The patriot movement first gained national attention in 1995 when Timothy McVeigh, a militia member, killed 168 people when he detonated a truck bomb outside the Oklahoma City federal building. The number of these groups dropped off significantly during the Bush presidency, but soared to unprecedented levels once Obama was elected. To be clear, these are not the sort of groups active in the everyday political debate in this country. These are groups who, largely, operate outside of that context and generally disdain the two party system altogether.
While the SPLC identified 1,360 politically-active patriot groups in 2012, that number drop to 1,096 in 2013. (For context, only 149 anti-federal government "patriot" groups were in operation prior to the Obama presidency).
So is politics becoming less radical? Have the most radical elements of the anti-government crowd lost their momentum? The SPLC says "nope." The report cites a number of factors in explaining the significant decline in 2013 of patriot groups, including renewed efforts by law enforcement agencies to crack down on militia groups as well as an improving economy. They also note two distinct political factors for the decline:
1) President Obama's 2012 re-election
While members of both political parties put on blinders during election years, the shock felt by many Republican voters after Mitt Romney's defeat has been well documented -- and even prompted a dramatic rethinking of GOP strategy as it relates to minority and women voters. But among the most radical enclaves of the right -- members of groups who truly believe that the federal government is plotting to institute a New World Order -- Obama's re-election was demoralizing.
"The year started out with a national discussion of gun control... and a promise that action would come soon on comprehensive immigration reform, two issues that energized the right," wrote Mark Potok, the SPLC's senior fellow, in the report. "But those issues faded away with little real action, leaving a deflated radical right to wallow unhappily in “losses” including the advance of same-sex marriage and national health care reform, the failure of various nightmarish predictions to materialize, and Obama’s re-election."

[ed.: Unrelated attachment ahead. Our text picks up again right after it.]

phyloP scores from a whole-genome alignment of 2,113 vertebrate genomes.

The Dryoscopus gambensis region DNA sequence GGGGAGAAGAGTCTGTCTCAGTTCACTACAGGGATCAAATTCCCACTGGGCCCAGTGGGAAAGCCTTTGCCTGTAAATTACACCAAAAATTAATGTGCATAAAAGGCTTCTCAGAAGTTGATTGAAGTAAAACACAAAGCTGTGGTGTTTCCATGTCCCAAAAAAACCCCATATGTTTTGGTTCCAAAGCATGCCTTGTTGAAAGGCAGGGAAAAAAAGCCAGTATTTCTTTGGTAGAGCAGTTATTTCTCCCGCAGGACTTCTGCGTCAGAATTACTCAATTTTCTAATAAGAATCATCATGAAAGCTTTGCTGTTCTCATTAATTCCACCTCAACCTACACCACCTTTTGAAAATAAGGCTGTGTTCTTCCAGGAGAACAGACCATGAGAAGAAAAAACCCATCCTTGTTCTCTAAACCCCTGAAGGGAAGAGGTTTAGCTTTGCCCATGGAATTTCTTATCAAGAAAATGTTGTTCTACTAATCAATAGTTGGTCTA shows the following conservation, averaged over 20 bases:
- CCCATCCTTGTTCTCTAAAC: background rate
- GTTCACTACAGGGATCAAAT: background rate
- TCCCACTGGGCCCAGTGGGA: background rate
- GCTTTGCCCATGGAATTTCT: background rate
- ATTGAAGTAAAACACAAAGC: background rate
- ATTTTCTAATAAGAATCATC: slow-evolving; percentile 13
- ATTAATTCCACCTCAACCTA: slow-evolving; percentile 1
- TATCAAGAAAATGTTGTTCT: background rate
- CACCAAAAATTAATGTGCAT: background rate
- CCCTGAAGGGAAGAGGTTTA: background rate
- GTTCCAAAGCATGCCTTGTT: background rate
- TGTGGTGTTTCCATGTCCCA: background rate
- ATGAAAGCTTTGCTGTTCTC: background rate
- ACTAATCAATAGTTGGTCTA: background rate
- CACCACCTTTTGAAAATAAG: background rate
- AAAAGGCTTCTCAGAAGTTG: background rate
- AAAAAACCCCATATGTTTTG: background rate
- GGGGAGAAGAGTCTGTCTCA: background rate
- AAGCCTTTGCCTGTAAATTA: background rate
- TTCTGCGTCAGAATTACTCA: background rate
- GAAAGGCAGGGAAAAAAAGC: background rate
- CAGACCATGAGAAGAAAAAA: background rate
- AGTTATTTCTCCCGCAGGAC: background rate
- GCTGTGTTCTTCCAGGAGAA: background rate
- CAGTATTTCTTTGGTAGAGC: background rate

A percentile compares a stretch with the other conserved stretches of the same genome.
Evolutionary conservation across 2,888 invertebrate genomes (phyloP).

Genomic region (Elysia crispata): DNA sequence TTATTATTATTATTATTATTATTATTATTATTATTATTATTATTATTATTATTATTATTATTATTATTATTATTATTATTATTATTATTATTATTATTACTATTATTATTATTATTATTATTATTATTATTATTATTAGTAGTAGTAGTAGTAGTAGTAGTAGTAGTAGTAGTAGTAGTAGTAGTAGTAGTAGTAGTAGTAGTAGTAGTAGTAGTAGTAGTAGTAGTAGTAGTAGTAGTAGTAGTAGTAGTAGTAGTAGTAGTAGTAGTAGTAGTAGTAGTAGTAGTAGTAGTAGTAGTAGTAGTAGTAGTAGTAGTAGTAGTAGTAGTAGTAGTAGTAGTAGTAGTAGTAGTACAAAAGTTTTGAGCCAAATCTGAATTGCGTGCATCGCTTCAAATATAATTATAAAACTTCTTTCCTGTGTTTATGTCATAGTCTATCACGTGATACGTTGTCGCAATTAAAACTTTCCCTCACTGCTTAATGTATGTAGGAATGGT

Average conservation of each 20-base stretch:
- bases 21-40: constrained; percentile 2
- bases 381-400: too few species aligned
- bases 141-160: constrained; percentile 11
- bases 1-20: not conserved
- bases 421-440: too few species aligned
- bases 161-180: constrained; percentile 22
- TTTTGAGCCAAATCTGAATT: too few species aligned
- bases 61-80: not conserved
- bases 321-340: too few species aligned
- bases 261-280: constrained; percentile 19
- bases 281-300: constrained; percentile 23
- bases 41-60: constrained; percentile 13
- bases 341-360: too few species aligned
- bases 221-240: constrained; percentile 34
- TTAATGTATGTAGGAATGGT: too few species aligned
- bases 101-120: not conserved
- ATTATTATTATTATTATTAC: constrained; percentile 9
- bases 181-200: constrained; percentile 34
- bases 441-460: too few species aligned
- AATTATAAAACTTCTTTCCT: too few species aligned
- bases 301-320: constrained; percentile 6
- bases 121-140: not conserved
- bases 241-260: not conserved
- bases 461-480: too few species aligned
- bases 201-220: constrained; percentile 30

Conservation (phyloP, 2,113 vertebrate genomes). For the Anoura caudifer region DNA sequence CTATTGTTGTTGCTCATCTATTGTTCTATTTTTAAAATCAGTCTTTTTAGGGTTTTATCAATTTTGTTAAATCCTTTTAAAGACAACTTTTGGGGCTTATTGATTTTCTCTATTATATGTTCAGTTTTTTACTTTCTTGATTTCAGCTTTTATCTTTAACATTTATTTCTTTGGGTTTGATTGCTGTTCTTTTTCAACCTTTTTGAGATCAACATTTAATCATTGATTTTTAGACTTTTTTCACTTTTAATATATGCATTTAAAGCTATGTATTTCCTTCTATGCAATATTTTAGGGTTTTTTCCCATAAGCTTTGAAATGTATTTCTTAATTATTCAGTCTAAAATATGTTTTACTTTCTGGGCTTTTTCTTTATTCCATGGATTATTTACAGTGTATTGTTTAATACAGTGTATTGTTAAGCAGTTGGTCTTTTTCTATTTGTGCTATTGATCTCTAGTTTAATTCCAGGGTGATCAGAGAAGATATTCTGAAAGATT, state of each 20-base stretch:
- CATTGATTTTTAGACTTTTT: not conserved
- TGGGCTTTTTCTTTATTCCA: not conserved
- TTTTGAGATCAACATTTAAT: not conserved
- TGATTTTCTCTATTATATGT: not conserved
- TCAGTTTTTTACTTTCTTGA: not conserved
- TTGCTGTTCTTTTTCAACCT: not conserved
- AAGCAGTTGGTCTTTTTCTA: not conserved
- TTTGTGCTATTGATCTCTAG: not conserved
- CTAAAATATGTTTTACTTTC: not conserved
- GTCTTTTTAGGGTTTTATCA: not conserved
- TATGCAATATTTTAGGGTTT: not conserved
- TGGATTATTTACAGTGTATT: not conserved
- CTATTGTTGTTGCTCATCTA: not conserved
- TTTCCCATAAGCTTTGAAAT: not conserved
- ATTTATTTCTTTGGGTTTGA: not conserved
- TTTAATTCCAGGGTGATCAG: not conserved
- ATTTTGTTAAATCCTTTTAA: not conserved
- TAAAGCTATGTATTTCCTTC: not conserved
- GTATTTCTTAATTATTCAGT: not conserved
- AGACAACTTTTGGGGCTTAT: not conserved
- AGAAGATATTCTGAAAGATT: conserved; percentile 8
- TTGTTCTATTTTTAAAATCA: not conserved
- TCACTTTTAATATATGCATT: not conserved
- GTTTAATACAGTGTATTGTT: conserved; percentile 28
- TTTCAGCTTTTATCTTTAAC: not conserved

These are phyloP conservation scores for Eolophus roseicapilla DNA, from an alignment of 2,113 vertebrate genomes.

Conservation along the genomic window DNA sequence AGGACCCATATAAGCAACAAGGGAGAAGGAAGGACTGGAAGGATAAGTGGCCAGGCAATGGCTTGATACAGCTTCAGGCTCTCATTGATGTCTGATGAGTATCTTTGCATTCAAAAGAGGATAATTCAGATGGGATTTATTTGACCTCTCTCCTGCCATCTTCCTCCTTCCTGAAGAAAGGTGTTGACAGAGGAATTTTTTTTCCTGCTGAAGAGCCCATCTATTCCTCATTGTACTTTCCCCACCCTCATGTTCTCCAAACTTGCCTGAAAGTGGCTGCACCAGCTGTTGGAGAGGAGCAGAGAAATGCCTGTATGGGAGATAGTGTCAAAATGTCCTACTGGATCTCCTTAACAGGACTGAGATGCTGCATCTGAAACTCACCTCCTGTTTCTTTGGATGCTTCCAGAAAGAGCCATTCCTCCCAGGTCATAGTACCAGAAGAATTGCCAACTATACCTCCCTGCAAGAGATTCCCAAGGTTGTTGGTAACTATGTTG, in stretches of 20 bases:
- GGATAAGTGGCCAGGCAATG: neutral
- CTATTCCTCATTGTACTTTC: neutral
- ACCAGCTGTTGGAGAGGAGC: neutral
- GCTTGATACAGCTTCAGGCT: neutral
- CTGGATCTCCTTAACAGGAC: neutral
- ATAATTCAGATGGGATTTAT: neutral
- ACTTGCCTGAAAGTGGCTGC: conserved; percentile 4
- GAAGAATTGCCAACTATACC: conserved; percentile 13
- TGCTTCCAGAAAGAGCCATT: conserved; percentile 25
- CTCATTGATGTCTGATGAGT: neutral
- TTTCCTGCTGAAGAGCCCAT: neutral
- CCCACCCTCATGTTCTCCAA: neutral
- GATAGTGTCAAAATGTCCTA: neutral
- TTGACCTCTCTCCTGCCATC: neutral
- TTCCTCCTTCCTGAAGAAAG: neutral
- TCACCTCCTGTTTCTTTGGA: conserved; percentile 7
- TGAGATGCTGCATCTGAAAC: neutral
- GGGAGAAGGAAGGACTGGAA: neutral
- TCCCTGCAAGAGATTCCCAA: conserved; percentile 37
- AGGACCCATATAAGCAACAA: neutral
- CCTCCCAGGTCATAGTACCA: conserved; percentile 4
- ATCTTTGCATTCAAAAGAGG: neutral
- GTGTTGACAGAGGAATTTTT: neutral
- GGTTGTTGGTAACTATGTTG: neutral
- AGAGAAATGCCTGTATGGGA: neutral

The report found that several major far-right groups completely collapsed during 2013 as their memberships became demoralized. "The same groups that were galvanized by Obama’s first election and swelled dramatically as a result, were demoralized by his re-election, which seemed to signal that their battle was lost despite enormous effort," Potok wrote.
2) The adoption of far right ideas by mainstream GOP
The report also attributes the decline in radical right-wing groups to the fact that some of the political stances of these groups were, for the first time, championed by mainstream politicians in 2013 -- stealing the fire of local groups that once rallied around those issues.
As examples of this trend, the SPLC report notes that:
* Seven states have passed bans on the application or implementation of sharia, or Islamic law, in courts -- provisions that the SPLC says are pushed primarily by anti-Muslim "hate groups" and are "totally unnecessary measures, given that the Constitution does not allow for such an eventuality."
* Rep. Michele Bachmann (R-Mn.) has plugged the idea that the Muslim Brotherhood has infiltrated the U.S. federal government
* U.S. Rep. Louie Gohmert's (R-Texas) suggestion last year that President Obama was using the Affordable Care Act as cover to set up a “secret security force.”
The report notes that while the number of radical groups on the right has decreased, that may -- in fact -- make them more potentially dangerous. "We're not trying to paint a rosy picture of what's going on out there," Potok told reporters during a conference call with reporters on Tuesday, later adding that there's "a leaner and meaner and arguably more frightening movement out there."